April 5, 2017 — The international community met in Brussels on 4-5 April to discuss the Syria crisis. At the conference, ministers, international organisations, and humanitarian workers discussed supporting Syrians inside the country and those who have crossed the border to become refugees.
Five international organisations working on the Syria crisis – CARE International, International Rescue Committee (IRC), Norwegian Refugee Council (NRC), Oxfam, and Save the Children - noted the following in reaction to the conference outcomes.
Yesterday’s appalling attack on civilians in Idlib shows the ongoing horror for people inside Syria and lays bare the mirage of the nominal ‘ceasefire’. People in Syria need more than the words of concern and condemnation which we heard today – there must now be an immediate impartial investigation into the attack, and parties responsible must be held to account. The long line of atrocities against civilians in Syria must be brought to an end. The attack is an urgent wake-up call that shows why talk of returning refugees to Syria is at best premature, and in fact outright dangerous.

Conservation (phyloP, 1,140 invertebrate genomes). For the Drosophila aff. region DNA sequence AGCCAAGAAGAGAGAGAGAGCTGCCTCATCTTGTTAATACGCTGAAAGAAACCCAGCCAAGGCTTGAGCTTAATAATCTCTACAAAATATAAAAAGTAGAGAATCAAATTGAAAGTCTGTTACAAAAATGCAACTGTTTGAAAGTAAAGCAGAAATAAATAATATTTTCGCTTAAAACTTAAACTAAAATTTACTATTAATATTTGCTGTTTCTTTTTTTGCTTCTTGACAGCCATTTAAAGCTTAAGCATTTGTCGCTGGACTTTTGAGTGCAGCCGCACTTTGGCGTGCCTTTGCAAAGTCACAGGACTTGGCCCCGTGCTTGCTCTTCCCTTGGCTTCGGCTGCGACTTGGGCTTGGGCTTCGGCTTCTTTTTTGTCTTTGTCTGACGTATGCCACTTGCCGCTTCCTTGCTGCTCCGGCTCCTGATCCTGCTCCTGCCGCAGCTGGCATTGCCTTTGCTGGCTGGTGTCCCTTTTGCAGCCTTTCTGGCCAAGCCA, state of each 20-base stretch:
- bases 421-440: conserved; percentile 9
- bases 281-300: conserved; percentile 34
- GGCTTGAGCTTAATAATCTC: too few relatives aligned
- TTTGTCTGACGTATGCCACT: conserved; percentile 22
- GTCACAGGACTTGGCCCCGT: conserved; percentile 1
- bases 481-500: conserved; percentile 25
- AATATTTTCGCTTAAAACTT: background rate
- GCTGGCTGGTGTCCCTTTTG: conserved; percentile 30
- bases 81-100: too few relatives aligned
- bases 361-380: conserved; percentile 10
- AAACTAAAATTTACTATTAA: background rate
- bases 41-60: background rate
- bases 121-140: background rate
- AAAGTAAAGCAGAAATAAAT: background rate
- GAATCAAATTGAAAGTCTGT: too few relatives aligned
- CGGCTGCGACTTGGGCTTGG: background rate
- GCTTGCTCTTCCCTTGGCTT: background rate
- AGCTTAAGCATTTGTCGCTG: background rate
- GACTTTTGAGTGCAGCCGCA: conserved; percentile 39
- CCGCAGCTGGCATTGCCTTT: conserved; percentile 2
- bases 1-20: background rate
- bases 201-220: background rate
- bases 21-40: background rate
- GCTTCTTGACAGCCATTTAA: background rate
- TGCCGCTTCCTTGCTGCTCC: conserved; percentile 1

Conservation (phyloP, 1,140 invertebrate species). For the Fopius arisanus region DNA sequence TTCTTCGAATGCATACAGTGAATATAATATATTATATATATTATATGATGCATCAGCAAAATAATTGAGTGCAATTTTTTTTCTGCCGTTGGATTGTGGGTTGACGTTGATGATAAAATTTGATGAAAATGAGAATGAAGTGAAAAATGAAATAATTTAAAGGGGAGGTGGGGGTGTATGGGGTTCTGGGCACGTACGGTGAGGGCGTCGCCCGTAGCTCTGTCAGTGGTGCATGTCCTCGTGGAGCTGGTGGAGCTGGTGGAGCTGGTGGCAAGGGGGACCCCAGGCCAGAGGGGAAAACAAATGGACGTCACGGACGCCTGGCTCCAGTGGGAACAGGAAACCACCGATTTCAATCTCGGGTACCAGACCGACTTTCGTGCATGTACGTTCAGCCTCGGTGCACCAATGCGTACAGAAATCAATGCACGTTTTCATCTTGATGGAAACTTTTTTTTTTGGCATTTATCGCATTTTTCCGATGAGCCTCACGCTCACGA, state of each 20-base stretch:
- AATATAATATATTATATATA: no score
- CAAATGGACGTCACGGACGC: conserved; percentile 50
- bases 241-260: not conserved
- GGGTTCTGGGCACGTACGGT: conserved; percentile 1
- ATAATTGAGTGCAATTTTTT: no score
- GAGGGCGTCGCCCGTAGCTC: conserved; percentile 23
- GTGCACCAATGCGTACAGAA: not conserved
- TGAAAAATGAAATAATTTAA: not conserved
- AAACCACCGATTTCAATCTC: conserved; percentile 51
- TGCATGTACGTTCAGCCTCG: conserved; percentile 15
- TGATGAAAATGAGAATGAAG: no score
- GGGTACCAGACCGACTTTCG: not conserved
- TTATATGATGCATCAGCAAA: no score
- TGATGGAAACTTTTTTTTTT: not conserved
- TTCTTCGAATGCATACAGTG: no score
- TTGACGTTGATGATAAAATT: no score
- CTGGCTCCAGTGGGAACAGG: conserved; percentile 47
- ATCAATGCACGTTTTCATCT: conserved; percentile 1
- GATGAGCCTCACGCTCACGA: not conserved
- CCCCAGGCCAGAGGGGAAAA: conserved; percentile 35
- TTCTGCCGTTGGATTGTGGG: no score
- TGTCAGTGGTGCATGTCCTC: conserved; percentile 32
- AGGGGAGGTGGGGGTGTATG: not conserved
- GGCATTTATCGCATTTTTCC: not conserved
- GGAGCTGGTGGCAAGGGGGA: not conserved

Last year in London, governments made unprecedented pledges to support refugees and Syria’s neighbouring countries, and provided additional and multiyear funding to deal with the crisis. The follow up at Brussels has not matched this yet, and we expect pledges to be significantly lower than last year.
Governments had the opportunity today to build on the commitments at London, to provide the legal protections refugees need, better education opportunities, and decent work for millions in neighbouring countries, as well as increase humanitarian and development funding to help make this a reality. Rich countries had the opportunity to show solidarity and share responsibility for refugees by increasing resettlement and other admissions. None of these opportunities were taken.
London was an important first step, at Brussels the international community stood still.
On participation of Syrian and national organisations:
Syrians and Syrian organisations deliver the bulk of the assistance inside the country, often at great risk to themselves and their families. Yet they have to a large extent been prevented from meaningfully contributing to the conference preparation and deliberations. The EU’s new Syria strategy announced recently recognises the importance of an increasingly threatened Syrian civil society for the future of the country. But the EU needs to practice what it preaches, and this conference was a major missed opportunity.
After years of heavy bombardment and deadly clashes, Syria will need massive support for reconstruction, so the international community is right to be thinking to the future. How this happens, and when, is of critical importance. International support should be conditional on a political solution being agreed, respect for human rights and protection of an independent civil society. Absent these conditions, a move towards reconstruction assistance risks doing more harm than good.